The Pure Theory of Politics

By Bertrand Jouvenel De | Go to book overview

CHAPTER I
THE PEOPLE

Wherever there is a high place from which decisions are handed down, concrete questions arise: which man (or men) will occupy the high place, which of several proposals will be chosen as a command? There is a competition of men and a conflict of proposals, and these constitute the most familiar aspects of Politics. Behind these manifestations stand fundamental questions: what is the spirit of the men who compete for or occupy the high place? what is the specific character of the work implied in selecting one proposal out of two or more? what are the different attitudes which can be taken towards this function?

Before we come to these fundamental questions, it may be helpful to consider the limit case1 of Perfect Democracy, of a body politic in existence without any established Authority; this may throw some light upon what is to follow.

Thus in this chapter we shall speak of the People as existing in a pure state, that is, when self-government is a reality. It does not matter that this is simply a model, provided we can learn something from it.

Let us proceed slowly and systematically. When we think of an established Authority, the very notion implies our thinking of three categories of people: subjects to whom commands are addressed, agents who carry out commands, choosers who decide the contents of the commands.

It is obvious that an Authority must have subjects: when we call it 'established' we thereby imply that a given set of people acknowledge it as a source of commands, are in general prepared to receive its utterances solemnized by Proclamation. People who bear that relation to Authority are subject to it, and it is proper to call them its subjects. The term has gone out of favour, due to a long-prevailing substitution of flattering and vague terms for those which describe subordination. Be it noted that the situation of 'subject to a certain authority' can be circumstantial and temporary: when driving a car,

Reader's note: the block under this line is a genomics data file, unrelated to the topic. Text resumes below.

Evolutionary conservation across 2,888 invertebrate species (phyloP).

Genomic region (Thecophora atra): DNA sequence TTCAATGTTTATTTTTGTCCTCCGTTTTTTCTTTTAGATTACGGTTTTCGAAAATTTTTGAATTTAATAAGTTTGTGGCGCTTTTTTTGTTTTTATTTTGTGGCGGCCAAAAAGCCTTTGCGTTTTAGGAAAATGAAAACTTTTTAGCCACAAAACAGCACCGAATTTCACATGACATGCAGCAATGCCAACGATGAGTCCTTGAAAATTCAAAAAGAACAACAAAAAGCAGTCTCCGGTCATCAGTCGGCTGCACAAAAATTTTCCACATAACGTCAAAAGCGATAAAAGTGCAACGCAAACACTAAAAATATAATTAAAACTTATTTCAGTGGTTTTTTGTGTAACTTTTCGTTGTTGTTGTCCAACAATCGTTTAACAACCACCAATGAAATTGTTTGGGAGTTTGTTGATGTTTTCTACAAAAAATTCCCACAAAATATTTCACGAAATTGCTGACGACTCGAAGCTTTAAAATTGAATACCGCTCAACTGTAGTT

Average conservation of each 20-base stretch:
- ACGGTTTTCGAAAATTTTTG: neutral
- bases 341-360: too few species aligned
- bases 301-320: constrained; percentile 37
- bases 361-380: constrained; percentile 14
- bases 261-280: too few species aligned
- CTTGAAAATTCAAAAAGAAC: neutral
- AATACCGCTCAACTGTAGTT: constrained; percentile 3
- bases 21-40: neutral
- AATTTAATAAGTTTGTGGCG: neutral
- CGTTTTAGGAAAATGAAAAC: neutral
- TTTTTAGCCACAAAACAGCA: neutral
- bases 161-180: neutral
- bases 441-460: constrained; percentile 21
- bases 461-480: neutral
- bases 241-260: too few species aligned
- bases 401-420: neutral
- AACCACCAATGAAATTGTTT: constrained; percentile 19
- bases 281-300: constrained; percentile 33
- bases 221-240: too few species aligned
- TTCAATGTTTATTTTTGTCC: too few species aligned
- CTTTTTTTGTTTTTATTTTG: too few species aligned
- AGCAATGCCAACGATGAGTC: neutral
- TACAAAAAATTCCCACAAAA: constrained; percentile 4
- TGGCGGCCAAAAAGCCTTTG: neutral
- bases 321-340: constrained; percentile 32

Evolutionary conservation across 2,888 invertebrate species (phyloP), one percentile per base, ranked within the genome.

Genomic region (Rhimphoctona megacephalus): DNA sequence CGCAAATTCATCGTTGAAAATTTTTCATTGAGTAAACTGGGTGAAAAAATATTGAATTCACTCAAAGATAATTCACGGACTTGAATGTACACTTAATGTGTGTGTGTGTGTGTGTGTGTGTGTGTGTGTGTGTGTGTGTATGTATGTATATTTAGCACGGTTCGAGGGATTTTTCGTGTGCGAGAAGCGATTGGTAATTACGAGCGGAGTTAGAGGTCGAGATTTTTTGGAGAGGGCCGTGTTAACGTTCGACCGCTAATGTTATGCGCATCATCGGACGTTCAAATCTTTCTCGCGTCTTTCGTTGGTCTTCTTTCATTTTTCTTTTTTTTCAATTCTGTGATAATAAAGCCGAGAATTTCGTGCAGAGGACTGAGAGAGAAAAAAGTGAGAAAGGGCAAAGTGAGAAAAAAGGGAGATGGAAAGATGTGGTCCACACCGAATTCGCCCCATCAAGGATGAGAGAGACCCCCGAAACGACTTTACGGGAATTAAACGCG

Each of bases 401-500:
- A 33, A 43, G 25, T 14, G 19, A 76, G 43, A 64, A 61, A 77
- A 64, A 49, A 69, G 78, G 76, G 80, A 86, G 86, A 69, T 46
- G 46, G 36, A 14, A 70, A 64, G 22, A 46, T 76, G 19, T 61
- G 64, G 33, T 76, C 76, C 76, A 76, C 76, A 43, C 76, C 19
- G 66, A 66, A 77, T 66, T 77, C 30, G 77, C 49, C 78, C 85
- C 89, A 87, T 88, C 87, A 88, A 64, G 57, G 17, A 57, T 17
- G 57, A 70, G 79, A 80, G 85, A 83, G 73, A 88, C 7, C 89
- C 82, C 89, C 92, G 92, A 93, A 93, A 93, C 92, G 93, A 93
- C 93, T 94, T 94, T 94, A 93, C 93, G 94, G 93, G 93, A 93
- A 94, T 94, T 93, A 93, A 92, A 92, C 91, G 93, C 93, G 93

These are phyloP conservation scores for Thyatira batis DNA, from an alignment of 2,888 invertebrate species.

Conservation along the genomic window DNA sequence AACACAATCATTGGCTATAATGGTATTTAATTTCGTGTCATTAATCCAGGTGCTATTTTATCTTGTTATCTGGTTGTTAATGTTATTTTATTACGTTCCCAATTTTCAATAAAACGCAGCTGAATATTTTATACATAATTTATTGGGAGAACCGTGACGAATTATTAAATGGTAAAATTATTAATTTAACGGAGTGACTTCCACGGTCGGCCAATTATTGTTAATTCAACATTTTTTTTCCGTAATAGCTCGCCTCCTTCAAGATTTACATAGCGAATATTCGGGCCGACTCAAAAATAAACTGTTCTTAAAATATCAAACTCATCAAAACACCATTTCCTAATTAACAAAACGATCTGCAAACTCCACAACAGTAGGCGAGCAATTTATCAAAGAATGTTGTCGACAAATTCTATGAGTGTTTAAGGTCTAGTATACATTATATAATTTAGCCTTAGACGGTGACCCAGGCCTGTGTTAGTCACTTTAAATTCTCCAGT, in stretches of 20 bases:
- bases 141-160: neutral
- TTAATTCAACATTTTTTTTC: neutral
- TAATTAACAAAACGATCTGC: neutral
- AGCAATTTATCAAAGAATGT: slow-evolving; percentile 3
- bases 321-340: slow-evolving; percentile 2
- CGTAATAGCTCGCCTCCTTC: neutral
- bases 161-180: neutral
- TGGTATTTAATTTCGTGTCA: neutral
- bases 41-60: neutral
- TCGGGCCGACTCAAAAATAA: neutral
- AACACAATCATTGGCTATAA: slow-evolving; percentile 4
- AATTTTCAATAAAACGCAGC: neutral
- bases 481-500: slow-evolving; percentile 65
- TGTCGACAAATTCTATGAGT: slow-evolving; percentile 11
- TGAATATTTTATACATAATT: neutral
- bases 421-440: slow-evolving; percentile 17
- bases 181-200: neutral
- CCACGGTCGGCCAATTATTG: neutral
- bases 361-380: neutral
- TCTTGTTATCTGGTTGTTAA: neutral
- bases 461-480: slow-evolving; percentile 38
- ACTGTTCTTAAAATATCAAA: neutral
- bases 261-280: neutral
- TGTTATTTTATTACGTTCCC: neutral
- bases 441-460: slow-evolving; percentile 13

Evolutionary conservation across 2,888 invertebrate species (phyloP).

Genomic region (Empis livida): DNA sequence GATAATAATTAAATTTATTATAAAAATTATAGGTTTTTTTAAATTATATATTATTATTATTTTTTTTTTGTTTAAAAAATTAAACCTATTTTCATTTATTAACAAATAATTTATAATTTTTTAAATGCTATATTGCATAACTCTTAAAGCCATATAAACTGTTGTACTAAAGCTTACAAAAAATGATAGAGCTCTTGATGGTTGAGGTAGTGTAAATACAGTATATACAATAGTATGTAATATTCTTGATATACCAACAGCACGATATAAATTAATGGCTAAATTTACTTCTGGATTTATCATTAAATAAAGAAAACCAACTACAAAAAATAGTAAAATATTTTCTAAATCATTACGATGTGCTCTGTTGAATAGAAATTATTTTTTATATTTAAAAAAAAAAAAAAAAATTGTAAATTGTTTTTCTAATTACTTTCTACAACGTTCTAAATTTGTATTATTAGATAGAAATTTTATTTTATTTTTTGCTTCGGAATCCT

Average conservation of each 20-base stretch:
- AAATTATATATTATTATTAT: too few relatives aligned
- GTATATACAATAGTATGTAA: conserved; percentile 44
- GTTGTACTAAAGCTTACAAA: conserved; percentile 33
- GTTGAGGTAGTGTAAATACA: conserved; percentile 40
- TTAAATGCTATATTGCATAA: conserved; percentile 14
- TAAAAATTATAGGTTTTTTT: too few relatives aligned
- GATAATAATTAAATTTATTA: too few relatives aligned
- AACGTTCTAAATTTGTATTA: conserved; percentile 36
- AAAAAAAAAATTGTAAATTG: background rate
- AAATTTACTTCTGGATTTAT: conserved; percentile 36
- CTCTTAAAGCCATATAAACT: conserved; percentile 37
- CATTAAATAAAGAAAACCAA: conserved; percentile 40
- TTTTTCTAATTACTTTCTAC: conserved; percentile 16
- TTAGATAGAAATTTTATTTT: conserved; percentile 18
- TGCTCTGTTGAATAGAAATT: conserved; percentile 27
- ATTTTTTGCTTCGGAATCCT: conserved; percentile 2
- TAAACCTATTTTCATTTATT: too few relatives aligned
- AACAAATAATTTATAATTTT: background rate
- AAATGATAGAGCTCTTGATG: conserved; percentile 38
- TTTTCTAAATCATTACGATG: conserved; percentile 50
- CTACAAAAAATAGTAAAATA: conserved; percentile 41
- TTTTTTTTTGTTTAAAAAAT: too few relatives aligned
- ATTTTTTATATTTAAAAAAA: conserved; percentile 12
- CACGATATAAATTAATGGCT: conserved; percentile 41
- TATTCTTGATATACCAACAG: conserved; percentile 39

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1
The situation obtained by pushing a certain tendency to the extreme.

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The Pure Theory of Politics
Table of contents

Table of contents

  • Title Page iii
  • Contents vii
  • Preface ix
  • Part I- Approach- Politics as History 1
  • Chapter 1- Configuration and Dynamics 3
  • Chapter 3- On the Nature of Political Science 29
  • Part II- Setting- Ego in Otherdom 41
  • Chapter 1- Of Man 43
  • Chapter 2- Home 48
  • Chapter 3- Otherdom 55
  • Part III- Action- Instigation and Response 67
  • Chapter 1- Instigation 69
  • Chapter 2- Response 83
  • Part IV- Authority- ''Potestas'' and ''Potentia'' 97
  • Chapter 1- On Being Heard 99
  • Chapter 2- The Law of Conservative Exclusion 109
  • Chapter 3- Place and Face 118
  • Part V- Decision 129
  • Chapter 1- The People 131
  • Chapter 2- The Committee, I (judicial or Political) 146
  • Chapter 3- The Committee, II (foresight, Values and Pressures) 157
  • Part VI- Attitudes 167
  • Chapter 1- Attention and Intention 169
  • Chapter 2- The Team against the Committee 176
  • Chapter 3- The Manners of Politics 187
  • Addendum the Myth of the Solution 204
  • Conclusion 213
  • Index 215
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